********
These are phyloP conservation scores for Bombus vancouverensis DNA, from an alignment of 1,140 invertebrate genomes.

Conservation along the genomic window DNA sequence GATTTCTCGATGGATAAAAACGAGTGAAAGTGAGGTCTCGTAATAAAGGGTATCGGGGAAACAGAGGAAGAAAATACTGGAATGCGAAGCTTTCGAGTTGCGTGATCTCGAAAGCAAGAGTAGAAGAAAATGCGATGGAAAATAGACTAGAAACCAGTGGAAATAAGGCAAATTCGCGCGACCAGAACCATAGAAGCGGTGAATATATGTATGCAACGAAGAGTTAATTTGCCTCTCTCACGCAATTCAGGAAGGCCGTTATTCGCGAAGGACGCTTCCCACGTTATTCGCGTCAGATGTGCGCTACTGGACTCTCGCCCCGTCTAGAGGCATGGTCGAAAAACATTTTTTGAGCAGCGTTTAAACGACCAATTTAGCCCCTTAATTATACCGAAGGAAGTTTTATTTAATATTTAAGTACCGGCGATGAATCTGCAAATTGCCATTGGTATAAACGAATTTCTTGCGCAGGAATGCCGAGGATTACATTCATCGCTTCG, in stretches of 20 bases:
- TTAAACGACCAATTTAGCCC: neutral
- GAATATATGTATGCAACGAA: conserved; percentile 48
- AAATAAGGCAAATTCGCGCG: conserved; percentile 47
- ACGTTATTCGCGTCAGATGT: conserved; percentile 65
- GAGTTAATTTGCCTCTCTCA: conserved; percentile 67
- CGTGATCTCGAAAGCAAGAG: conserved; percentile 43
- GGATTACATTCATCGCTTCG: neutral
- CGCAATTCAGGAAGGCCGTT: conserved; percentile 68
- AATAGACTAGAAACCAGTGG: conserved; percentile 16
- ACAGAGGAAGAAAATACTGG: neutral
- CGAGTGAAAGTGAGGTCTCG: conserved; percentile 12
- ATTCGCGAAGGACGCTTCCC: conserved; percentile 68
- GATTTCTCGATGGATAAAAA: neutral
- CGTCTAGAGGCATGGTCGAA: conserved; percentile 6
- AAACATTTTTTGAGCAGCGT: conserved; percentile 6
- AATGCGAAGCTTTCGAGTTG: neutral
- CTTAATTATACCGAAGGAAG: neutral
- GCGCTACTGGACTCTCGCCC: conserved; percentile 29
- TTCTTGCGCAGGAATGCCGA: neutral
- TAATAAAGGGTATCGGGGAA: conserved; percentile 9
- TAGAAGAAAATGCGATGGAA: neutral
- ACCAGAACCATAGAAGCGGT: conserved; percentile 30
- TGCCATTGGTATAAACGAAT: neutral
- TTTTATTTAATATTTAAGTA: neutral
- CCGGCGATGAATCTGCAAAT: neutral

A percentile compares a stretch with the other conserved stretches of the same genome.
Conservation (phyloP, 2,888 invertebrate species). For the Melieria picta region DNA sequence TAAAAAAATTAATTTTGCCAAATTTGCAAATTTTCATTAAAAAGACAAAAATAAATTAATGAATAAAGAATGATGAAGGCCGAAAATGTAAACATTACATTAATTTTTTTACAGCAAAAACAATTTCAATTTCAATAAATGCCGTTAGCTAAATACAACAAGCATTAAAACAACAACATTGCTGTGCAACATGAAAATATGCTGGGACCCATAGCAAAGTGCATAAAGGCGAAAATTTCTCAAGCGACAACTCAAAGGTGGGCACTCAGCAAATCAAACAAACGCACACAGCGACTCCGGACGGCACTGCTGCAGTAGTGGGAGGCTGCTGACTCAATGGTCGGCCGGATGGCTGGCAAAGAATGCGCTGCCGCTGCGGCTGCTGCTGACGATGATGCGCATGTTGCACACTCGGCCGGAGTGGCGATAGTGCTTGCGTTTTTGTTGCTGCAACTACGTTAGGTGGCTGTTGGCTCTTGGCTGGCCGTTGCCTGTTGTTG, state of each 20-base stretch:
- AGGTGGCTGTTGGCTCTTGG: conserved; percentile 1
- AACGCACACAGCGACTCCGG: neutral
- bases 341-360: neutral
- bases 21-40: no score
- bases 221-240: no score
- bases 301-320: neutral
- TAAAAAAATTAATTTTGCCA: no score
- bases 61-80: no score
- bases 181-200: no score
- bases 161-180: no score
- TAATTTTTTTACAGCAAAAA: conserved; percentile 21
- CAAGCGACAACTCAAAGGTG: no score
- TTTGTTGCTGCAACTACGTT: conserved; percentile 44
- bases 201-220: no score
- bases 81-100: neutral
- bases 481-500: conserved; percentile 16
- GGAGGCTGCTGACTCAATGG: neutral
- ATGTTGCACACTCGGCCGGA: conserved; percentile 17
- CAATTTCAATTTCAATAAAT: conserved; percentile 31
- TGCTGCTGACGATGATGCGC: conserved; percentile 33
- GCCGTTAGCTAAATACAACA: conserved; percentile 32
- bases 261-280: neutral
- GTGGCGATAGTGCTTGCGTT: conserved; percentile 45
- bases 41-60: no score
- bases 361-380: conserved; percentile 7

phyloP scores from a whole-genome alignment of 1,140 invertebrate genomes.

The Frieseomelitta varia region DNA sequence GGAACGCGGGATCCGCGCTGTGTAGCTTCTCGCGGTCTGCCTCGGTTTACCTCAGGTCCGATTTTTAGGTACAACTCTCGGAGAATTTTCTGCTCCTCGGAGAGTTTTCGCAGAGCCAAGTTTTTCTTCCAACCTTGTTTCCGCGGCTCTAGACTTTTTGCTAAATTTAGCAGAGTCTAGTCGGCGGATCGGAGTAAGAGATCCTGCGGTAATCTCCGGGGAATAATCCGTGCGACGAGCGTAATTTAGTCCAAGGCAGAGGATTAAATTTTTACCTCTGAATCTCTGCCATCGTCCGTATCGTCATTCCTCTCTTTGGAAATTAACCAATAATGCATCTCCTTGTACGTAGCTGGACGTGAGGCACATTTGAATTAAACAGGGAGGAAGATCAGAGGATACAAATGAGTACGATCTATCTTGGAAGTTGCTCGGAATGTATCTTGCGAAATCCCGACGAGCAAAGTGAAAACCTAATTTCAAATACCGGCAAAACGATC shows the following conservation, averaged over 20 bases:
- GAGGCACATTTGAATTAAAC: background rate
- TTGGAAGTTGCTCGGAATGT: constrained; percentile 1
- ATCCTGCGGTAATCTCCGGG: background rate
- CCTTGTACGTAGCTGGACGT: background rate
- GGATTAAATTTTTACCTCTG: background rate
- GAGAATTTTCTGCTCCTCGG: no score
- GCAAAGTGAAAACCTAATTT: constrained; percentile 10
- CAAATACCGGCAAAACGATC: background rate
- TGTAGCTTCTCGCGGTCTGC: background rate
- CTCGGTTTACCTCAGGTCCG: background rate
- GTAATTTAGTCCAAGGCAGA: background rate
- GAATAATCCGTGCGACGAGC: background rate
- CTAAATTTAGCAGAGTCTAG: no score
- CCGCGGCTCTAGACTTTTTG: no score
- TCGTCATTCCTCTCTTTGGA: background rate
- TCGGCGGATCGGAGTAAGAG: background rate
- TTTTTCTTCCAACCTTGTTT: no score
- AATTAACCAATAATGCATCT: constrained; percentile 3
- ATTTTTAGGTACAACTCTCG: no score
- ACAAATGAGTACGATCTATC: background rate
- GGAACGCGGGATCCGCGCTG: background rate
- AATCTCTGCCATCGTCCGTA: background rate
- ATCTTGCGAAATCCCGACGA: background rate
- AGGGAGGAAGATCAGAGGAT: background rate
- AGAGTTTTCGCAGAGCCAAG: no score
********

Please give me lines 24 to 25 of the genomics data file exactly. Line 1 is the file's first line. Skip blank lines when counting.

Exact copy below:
- ACCAGAACCATAGAAGCGGT: conserved; percentile 30
- TGCCATTGGTATAAACGAAT: neutral